It all sounds fine in the pages of a criminal procedure textbook, where preliminary hearings lead to a more effective and efficient system of justice. Cases initiated when police arrest someone are carefully screened by prosecutors. Witnesses are secured, and – faced with more solid evidence sooner – defense attorneys may be more inclined to recommend a plea early in the process. Court dockets are scaled back, and judges can focus on the most important cases.
So in theory, the 2nd Judicial District Court’s push away from grand jury indictments in favor of criminal informations followed by preliminary hearings is textbook perfect. Except it ignores the reality of life in crime-ridden Bernalillo County, where violent crime and property theft are rampant.
Judges have told District Attorney Raúl Torrez they plan to further reduce grand jury time to six days a month – a quarter of the time available at one point. Torrez and Mayor Tim Keller have asked the state Supreme Court to intervene. They say we are finally making a dent in crime and less grand jury time means fewer felony charges will be brought. They also say preliminary hearings are harder on victims because they can require multiple appearances and will move cops from the street to court. Bottom line: Grand juries do not require the preparation or level of evidence preliminary hearings do to move a case forward.
Minitrials put demands on police, victims
The District Court, in turn, asks justices to reject that request. The court says prosecutors can achieve better results through preliminary hearings with better-prepared cases and fewer acquittals, voluntary dismissals and mistrials. They dispute claims that APD’s already shorthanded staffing will be further depleted. And if we had federal rules, including allowing reliable hearsay, that might well be true.
But the rules of evidence apply in preliminary hearings – meaning multiple witnesses are often required – and all are subject to cross-examination. So the preliminary hearings can become minitrials. Prosecutors point out that in stolen car cases, for example, both the officer who made the arrest and the victim who didn’t give the thief permission to take the vehicle have been required to appear. In drug cases, more than one responding officer has been required.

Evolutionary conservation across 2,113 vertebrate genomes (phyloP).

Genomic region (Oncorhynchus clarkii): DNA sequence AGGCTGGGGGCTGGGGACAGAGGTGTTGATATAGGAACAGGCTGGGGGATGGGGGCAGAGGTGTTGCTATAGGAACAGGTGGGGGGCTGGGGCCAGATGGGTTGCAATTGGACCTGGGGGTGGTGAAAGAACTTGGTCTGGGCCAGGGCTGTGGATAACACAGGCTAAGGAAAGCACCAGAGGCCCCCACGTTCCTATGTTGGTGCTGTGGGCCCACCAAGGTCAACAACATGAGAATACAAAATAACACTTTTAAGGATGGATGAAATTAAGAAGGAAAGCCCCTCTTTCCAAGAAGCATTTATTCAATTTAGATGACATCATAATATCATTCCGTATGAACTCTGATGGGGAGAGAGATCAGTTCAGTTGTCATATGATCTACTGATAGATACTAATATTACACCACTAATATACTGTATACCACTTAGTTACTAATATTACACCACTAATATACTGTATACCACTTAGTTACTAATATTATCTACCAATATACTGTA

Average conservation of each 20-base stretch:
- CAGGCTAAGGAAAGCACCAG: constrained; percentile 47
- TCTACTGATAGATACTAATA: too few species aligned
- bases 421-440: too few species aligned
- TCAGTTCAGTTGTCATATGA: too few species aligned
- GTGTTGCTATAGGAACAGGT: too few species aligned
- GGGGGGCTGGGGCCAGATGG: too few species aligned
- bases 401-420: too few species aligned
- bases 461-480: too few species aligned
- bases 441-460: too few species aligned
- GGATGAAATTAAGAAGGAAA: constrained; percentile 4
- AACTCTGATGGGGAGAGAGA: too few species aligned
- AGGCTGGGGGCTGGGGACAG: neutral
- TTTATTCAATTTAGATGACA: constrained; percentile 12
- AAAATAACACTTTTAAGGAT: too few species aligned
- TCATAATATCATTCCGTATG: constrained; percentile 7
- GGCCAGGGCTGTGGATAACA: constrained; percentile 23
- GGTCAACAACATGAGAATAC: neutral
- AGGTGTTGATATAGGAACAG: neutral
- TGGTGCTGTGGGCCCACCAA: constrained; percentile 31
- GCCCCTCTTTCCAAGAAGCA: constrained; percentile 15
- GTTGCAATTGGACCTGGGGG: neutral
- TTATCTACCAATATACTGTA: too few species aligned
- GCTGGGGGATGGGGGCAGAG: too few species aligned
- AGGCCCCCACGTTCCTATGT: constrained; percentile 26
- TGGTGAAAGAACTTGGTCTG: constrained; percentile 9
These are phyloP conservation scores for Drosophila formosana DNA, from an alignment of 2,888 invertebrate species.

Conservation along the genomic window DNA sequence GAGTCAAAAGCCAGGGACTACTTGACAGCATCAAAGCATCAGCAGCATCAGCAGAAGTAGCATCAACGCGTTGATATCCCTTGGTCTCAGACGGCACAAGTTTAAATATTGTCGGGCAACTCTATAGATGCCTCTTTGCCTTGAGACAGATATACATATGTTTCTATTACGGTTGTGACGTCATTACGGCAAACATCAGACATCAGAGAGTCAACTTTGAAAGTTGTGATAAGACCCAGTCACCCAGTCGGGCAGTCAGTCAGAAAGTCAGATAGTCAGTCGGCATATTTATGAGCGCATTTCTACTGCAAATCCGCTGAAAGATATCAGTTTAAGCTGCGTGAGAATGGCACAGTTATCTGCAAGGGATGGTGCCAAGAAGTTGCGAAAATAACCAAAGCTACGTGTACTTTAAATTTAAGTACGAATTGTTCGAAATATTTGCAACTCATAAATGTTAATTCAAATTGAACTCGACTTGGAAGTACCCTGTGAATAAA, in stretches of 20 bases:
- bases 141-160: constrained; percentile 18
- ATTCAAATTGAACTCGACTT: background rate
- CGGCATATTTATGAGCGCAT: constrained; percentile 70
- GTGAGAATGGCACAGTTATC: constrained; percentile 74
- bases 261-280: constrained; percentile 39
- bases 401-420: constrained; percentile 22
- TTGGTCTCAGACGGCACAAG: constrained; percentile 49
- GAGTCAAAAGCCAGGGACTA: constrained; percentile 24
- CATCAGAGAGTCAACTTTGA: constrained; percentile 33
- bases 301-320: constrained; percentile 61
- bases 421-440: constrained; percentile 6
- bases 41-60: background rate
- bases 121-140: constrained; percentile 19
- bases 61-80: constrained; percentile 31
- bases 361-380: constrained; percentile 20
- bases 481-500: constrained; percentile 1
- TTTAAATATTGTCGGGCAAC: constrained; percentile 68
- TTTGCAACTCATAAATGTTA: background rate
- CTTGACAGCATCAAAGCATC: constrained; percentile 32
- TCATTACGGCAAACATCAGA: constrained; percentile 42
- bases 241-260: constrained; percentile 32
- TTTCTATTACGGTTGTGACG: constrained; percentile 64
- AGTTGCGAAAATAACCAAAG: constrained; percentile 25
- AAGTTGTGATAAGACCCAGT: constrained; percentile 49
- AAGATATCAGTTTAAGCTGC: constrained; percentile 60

And prosecutors stress the impact on victims. When a hearing is rescheduled – which the DA says often happens because a defendant doesn’t show up – the victim has to reschedule their life to be back in court. And after someone is arrested, there could be as little as six days for a hearing to be held – with victim and witnesses – to meet court deadlines.
Preliminary hearings not ready for prime time
Both sides present statistics in their letters to the high court that are questioned/challenged by the other. Sadly, the dispute has a “food fight” feel at times. Yet there is no argument that the DA’s Office gets about 10,000 felony referrals a year from local law enforcement. About 4,000 move forward, with the others not meeting the standard for successful prosecution or defendants are moved into diversion programs. (Unfortunately, Torrez hasn’t helped his cause by not personally and regularly attending meetings of the Criminal Justice Coordinating Council, where these issues are supposed to be hashed out .)
There are ways to improve the criminal justice system and reduce the reliance on grand jury indictments. But other changes need to be made for the preliminary hearing track to actually work in real life as advertised. To move on one front but not the other is reckless and dangerous.
This editorial first appeared in the Albuquerque Journal. It was written by members of the editorial board and is unsigned as it represents the opinion of the newspaper rather than the writers.